In fact, deleting a certain frequency range from the FFT equals settings these frequency components to zero. Hence, you end up with the following code:
N = 1000;
signal = randn(N, 1);
N_clear = 490;
% Remove the calls to fftshift, if you want to delete the lower frequency components
S = fftshift(fft(signal));
S_cleared = S;
S_cleared(1:N_clear) = 0;
S_cleared(end-N_clear+2:end) = 0;
S_cleared = fftshift(S_cleared);
signal_cleared = ifft(S_cleared);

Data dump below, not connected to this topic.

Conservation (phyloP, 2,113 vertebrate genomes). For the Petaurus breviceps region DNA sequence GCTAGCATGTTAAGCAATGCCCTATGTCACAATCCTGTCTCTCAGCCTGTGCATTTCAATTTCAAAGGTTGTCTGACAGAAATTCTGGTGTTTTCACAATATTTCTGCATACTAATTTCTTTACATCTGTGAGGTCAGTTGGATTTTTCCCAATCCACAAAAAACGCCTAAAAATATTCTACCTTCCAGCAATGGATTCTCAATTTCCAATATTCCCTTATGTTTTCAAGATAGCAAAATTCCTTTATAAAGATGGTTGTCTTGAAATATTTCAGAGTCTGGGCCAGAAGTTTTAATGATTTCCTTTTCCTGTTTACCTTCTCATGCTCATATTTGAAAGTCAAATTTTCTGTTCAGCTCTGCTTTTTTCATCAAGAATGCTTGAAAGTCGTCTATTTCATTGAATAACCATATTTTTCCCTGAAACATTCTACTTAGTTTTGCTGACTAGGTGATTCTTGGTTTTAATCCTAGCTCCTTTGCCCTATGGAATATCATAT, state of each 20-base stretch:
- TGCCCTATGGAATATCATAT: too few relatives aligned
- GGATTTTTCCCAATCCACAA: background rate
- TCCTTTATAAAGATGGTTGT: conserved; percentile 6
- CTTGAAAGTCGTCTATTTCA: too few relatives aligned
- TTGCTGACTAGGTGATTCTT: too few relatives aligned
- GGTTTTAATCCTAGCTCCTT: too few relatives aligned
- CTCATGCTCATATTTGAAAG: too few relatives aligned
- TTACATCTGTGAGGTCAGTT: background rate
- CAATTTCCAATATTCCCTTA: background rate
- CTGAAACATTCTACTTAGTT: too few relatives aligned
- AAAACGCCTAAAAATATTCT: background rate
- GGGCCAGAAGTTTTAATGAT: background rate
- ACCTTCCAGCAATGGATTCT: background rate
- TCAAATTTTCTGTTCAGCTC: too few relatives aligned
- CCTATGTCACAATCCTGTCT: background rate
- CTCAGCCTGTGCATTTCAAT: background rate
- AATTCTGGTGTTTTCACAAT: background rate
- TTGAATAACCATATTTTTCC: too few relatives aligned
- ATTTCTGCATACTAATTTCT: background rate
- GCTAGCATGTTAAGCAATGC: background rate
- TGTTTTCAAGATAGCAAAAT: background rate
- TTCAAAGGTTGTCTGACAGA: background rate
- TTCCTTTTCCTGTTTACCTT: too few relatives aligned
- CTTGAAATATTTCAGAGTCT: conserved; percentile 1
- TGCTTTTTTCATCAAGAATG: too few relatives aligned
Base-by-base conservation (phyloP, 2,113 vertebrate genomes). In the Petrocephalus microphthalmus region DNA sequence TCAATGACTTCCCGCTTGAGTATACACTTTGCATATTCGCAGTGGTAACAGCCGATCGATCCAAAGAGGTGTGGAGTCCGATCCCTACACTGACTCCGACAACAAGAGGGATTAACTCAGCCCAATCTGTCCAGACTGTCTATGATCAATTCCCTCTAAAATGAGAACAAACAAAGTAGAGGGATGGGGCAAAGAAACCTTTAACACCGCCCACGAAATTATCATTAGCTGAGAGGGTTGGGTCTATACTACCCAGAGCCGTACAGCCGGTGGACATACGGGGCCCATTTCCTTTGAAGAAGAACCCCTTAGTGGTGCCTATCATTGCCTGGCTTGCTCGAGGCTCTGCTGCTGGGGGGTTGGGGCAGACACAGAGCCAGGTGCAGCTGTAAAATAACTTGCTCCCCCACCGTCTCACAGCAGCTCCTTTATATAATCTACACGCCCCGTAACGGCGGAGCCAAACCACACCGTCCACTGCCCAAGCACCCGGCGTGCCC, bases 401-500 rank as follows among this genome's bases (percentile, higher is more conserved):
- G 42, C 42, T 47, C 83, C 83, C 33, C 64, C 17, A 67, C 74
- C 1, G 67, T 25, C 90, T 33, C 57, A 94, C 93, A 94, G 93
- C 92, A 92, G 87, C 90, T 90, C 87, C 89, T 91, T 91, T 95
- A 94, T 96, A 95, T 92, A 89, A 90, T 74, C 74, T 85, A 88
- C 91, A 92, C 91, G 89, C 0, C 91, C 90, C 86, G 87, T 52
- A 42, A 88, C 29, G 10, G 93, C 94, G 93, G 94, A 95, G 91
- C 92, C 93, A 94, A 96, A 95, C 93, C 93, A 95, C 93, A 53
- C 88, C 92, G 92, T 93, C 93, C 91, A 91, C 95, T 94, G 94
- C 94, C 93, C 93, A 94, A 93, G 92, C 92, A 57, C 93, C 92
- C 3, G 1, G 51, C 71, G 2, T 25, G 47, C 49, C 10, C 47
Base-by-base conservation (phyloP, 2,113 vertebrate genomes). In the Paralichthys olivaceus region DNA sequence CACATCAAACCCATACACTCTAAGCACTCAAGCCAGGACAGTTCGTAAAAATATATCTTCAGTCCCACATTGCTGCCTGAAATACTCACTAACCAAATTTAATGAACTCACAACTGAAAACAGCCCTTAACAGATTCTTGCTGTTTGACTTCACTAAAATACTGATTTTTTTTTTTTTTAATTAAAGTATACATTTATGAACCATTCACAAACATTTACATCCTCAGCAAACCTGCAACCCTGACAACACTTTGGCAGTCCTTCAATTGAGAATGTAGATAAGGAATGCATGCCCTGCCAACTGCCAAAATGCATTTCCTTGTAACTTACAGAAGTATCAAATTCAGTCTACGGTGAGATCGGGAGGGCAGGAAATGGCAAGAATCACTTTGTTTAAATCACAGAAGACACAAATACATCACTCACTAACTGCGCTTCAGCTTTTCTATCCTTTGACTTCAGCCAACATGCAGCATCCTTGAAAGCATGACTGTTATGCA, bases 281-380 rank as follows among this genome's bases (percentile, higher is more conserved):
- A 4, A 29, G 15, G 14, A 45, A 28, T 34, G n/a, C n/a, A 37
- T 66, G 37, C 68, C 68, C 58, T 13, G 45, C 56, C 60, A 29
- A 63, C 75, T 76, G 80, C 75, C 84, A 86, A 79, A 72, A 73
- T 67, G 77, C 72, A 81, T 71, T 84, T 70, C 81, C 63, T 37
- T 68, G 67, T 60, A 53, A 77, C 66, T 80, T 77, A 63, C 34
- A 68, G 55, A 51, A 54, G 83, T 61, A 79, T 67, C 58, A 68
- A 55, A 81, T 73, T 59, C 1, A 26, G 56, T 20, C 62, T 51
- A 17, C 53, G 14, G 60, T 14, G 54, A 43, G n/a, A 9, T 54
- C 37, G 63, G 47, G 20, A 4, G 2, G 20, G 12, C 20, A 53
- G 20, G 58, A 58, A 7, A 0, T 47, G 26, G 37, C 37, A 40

As you can see, the input signal is very quickly varying. Then, after filtering out almost all higher frequency parts, you end up with a smooth signal.
Note, that normally you use FIR/IIR lowpass/highpass filters for realtime-signal processing, because the FFT is block-based and cannot produce nice transitions between the processed blocks.